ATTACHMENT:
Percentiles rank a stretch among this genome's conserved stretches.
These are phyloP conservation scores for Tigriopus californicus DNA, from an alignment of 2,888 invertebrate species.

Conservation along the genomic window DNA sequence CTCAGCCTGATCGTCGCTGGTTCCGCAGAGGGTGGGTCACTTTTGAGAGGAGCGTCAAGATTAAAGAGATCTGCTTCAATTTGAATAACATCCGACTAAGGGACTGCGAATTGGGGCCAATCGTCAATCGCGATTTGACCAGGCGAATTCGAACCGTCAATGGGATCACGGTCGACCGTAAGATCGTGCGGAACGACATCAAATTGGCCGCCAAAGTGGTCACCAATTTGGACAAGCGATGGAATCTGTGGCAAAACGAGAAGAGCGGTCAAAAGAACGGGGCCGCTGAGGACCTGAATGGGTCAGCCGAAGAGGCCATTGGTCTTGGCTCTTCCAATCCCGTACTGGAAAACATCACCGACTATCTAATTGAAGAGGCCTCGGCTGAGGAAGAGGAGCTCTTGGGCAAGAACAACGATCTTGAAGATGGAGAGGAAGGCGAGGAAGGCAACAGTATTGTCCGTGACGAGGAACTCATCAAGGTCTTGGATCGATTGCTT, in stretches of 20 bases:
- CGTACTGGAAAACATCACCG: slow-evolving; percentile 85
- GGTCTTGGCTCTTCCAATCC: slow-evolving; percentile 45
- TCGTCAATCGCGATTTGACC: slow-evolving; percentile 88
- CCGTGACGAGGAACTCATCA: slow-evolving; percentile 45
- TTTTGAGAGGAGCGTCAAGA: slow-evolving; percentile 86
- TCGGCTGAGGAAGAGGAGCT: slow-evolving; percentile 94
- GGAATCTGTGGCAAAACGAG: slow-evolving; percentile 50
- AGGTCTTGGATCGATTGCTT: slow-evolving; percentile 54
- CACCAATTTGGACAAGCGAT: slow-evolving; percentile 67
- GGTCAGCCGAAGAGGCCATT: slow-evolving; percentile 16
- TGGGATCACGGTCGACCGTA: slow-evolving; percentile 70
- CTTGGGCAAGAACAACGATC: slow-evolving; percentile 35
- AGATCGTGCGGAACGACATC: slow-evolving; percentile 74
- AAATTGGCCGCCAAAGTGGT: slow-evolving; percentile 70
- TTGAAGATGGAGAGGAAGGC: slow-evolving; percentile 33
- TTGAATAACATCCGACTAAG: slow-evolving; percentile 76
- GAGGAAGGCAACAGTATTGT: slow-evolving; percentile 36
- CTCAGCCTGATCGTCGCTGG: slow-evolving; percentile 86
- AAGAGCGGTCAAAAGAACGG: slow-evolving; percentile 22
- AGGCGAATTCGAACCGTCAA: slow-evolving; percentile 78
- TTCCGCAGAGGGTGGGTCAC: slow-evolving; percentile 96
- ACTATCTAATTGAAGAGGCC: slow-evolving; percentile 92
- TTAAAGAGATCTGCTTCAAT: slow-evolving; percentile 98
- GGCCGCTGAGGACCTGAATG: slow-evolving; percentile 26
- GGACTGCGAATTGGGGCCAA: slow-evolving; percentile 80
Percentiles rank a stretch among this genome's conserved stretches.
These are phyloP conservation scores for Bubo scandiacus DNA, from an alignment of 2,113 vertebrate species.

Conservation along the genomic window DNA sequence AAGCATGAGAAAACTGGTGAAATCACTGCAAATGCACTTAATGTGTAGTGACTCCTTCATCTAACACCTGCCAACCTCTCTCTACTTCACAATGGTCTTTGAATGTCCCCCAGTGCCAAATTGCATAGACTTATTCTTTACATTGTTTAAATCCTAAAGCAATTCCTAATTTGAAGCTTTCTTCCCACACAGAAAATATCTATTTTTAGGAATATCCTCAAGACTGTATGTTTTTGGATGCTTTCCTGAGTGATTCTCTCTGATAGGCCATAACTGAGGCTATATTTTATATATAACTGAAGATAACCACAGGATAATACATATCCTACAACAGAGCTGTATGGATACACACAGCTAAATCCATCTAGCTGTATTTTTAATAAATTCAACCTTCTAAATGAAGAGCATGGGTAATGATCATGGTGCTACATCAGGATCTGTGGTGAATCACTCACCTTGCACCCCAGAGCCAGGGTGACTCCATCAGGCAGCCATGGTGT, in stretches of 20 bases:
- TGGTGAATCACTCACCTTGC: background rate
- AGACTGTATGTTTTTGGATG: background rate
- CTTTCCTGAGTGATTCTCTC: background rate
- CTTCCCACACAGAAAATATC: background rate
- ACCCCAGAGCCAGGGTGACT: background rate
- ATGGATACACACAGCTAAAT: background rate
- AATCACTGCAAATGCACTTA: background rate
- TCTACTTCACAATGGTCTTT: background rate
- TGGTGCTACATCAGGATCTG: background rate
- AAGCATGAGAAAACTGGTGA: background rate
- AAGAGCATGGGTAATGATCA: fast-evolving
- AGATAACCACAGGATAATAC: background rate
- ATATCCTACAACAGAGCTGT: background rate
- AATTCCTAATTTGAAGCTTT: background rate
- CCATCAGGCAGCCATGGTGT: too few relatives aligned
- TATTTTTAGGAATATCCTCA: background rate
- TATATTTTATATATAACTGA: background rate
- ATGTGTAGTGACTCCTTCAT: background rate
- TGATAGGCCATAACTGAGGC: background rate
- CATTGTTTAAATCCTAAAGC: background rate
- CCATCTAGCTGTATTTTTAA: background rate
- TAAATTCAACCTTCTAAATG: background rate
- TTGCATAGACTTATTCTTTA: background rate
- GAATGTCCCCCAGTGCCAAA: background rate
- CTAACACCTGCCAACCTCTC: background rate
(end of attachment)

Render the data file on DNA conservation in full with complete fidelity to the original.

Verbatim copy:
Percentiles rank a stretch among this genome's conserved stretches.
These are phyloP conservation scores for Tigriopus californicus DNA, from an alignment of 2,888 invertebrate species.

Conservation along the genomic window DNA sequence CTCAGCCTGATCGTCGCTGGTTCCGCAGAGGGTGGGTCACTTTTGAGAGGAGCGTCAAGATTAAAGAGATCTGCTTCAATTTGAATAACATCCGACTAAGGGACTGCGAATTGGGGCCAATCGTCAATCGCGATTTGACCAGGCGAATTCGAACCGTCAATGGGATCACGGTCGACCGTAAGATCGTGCGGAACGACATCAAATTGGCCGCCAAAGTGGTCACCAATTTGGACAAGCGATGGAATCTGTGGCAAAACGAGAAGAGCGGTCAAAAGAACGGGGCCGCTGAGGACCTGAATGGGTCAGCCGAAGAGGCCATTGGTCTTGGCTCTTCCAATCCCGTACTGGAAAACATCACCGACTATCTAATTGAAGAGGCCTCGGCTGAGGAAGAGGAGCTCTTGGGCAAGAACAACGATCTTGAAGATGGAGAGGAAGGCGAGGAAGGCAACAGTATTGTCCGTGACGAGGAACTCATCAAGGTCTTGGATCGATTGCTT, in stretches of 20 bases:
- CGTACTGGAAAACATCACCG: slow-evolving; percentile 85
- GGTCTTGGCTCTTCCAATCC: slow-evolving; percentile 45
- TCGTCAATCGCGATTTGACC: slow-evolving; percentile 88
- CCGTGACGAGGAACTCATCA: slow-evolving; percentile 45
- TTTTGAGAGGAGCGTCAAGA: slow-evolving; percentile 86
- TCGGCTGAGGAAGAGGAGCT: slow-evolving; percentile 94
- GGAATCTGTGGCAAAACGAG: slow-evolving; percentile 50
- AGGTCTTGGATCGATTGCTT: slow-evolving; percentile 54
- CACCAATTTGGACAAGCGAT: slow-evolving; percentile 67
- GGTCAGCCGAAGAGGCCATT: slow-evolving; percentile 16
- TGGGATCACGGTCGACCGTA: slow-evolving; percentile 70
- CTTGGGCAAGAACAACGATC: slow-evolving; percentile 35
- AGATCGTGCGGAACGACATC: slow-evolving; percentile 74
- AAATTGGCCGCCAAAGTGGT: slow-evolving; percentile 70
- TTGAAGATGGAGAGGAAGGC: slow-evolving; percentile 33
- TTGAATAACATCCGACTAAG: slow-evolving; percentile 76
- GAGGAAGGCAACAGTATTGT: slow-evolving; percentile 36
- CTCAGCCTGATCGTCGCTGG: slow-evolving; percentile 86
- AAGAGCGGTCAAAAGAACGG: slow-evolving; percentile 22
- AGGCGAATTCGAACCGTCAA: slow-evolving; percentile 78
- TTCCGCAGAGGGTGGGTCAC: slow-evolving; percentile 96
- ACTATCTAATTGAAGAGGCC: slow-evolving; percentile 92
- TTAAAGAGATCTGCTTCAAT: slow-evolving; percentile 98
- GGCCGCTGAGGACCTGAATG: slow-evolving; percentile 26
- GGACTGCGAATTGGGGCCAA: slow-evolving; percentile 80
Percentiles rank a stretch among this genome's conserved stretches.
These are phyloP conservation scores for Bubo scandiacus DNA, from an alignment of 2,113 vertebrate species.

Conservation along the genomic window DNA sequence AAGCATGAGAAAACTGGTGAAATCACTGCAAATGCACTTAATGTGTAGTGACTCCTTCATCTAACACCTGCCAACCTCTCTCTACTTCACAATGGTCTTTGAATGTCCCCCAGTGCCAAATTGCATAGACTTATTCTTTACATTGTTTAAATCCTAAAGCAATTCCTAATTTGAAGCTTTCTTCCCACACAGAAAATATCTATTTTTAGGAATATCCTCAAGACTGTATGTTTTTGGATGCTTTCCTGAGTGATTCTCTCTGATAGGCCATAACTGAGGCTATATTTTATATATAACTGAAGATAACCACAGGATAATACATATCCTACAACAGAGCTGTATGGATACACACAGCTAAATCCATCTAGCTGTATTTTTAATAAATTCAACCTTCTAAATGAAGAGCATGGGTAATGATCATGGTGCTACATCAGGATCTGTGGTGAATCACTCACCTTGCACCCCAGAGCCAGGGTGACTCCATCAGGCAGCCATGGTGT, in stretches of 20 bases:
- TGGTGAATCACTCACCTTGC: background rate
- AGACTGTATGTTTTTGGATG: background rate
- CTTTCCTGAGTGATTCTCTC: background rate
- CTTCCCACACAGAAAATATC: background rate
- ACCCCAGAGCCAGGGTGACT: background rate
- ATGGATACACACAGCTAAAT: background rate
- AATCACTGCAAATGCACTTA: background rate
- TCTACTTCACAATGGTCTTT: background rate
- TGGTGCTACATCAGGATCTG: background rate
- AAGCATGAGAAAACTGGTGA: background rate
- AAGAGCATGGGTAATGATCA: fast-evolving
- AGATAACCACAGGATAATAC: background rate
- ATATCCTACAACAGAGCTGT: background rate
- AATTCCTAATTTGAAGCTTT: background rate
- CCATCAGGCAGCCATGGTGT: too few relatives aligned
- TATTTTTAGGAATATCCTCA: background rate
- TATATTTTATATATAACTGA: background rate
- ATGTGTAGTGACTCCTTCAT: background rate
- TGATAGGCCATAACTGAGGC: background rate
- CATTGTTTAAATCCTAAAGC: background rate
- CCATCTAGCTGTATTTTTAA: background rate
- TAAATTCAACCTTCTAAATG: background rate
- TTGCATAGACTTATTCTTTA: background rate
- GAATGTCCCCCAGTGCCAAA: background rate
- CTAACACCTGCCAACCTCTC: background rate